metachromasia

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metachromasia

 [met″ah-kro-ma´zhah]
1. failure to stain true with a given stain.
2. the different coloration of different tissues produced by the same stain.
3. change of color produced by staining. adj., adj metachromat´ic.

met·a·chro·ma·si·a

(met'ă-krō-mā'zē-ă),
1. The condition in which a cell or tissue component takes on a color different from the dye solution with which it is stained. Synonym(s): metachromatism (2)
2. A change in the characteristic color of certain basic thiazine dyes, such as toluidine blue, when the dye molecules are bound in proximate array to tissue polyanionic polymers, such as glycosaminoglycans.
[meta- + G. chrōma, color]

metachromasia

The property of a tissue, due to the presence of sulfated polysaccharides and sialic acid mucins, which causes it to stain differently from the surrounding structures and from the colours used in the dye.

met·a·chro·ma·si·a

(met'ă-krō-mā'zē-ă)
1. The condition in which a cell or tissue component takes on a color different from the dye solution with which it is stained.
Synonym(s): metachromatism (2) .
2. A change in the characteristic color of certain basic thiazine dyes, such as toluidine blue, when the dye molecules are bound to tissue polyanionic polymers.
[meta- + G. chrōma, color]

metachromasia

The variations in colour produced in different parts of a tissue when stained with a single dye.
References in periodicals archive ?
For measurements of the reversal of metachromasy, solutions containing polymer and dye in the ratio 2.0:1.0 were made containing different amount of alcohol.
This stoichiometry indicates that every potential anionic site of the polyanion was associated with the dye cation and aggregation of such dye molecules was expected to lead to the formation of a card pack stacking of the individual monomers on the surface of the polyanion so that the allowed transition produces a blue-shifted metachromasy [27].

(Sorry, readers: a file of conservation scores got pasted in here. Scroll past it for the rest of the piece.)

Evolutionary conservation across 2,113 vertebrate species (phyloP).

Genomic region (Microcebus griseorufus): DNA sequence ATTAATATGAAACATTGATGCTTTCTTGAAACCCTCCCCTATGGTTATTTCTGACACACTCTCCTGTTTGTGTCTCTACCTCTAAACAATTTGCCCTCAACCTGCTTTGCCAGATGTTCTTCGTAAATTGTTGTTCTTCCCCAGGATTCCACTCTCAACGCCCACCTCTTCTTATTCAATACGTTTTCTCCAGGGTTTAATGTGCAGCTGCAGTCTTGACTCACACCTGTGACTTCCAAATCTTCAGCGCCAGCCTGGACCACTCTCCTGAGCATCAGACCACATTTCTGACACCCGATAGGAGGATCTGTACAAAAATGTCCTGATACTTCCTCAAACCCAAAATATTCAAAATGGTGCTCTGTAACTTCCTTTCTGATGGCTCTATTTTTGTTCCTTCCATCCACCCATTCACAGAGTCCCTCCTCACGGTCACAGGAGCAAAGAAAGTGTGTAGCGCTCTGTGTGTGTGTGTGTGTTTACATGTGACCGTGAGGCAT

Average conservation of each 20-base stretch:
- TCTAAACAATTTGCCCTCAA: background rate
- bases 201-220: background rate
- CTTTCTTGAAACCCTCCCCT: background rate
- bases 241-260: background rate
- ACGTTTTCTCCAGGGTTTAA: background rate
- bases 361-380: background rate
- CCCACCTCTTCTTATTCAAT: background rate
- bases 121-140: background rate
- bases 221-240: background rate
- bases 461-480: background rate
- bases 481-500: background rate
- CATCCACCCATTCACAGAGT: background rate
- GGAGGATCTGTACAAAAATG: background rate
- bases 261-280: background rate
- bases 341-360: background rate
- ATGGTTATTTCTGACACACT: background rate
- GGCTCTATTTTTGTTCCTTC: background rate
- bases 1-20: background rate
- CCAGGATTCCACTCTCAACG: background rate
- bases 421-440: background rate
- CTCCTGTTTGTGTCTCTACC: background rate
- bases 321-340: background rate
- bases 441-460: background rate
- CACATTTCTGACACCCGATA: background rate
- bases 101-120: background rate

The destruction of metachromasy by alcohol and urea is attributed to the involvement of hydrophobic bonding has already been established [29-32].
The ease of reversal of metachromasy can be correlated with its chain length [41].
The concentration of sodium chloride required to reverse metachromasy was greater in case of pincyanolcloride-heparin complex than in the case of acridine orange-heparin complex.
Thus all these thermodynamic parameters suggested the interaction between the anionic sites of the polyanions and the counter ions resulting in aggregation and induction of metachromasy.
Additionally, F I and F III had lowest metachromasy between extract and F II as supported the sulfate analysis (Table 1) due to a relatively lower degree of sulfation (ester sulfate groups, S = O) of the SPs (Rodrigues et al., 2010).
For measurements of the reversal of metachromasy, solutions containing polymer and dye in the ratio 1:2 in case of MO-PC1 and 1:3 in case of MO-PC2 were made containing different amount of alcohol.
The concentrations of sodium lauryl sulphate required to reverse metachromasy was found to be 1 x [10.sup.-4] mol x [L.sup.-1] in the case of MO-PC1 and 1 x [10.sup.-5] mol x [L.sup.-1] in the case of MO-PC2.
The polymers poly(N-vinyl-4-methylpyridiniumiodide) (PC1) and poly(vinylbenzyltriphenylphosphonium chloride) (PC2) induced metachromasy in the dye MO.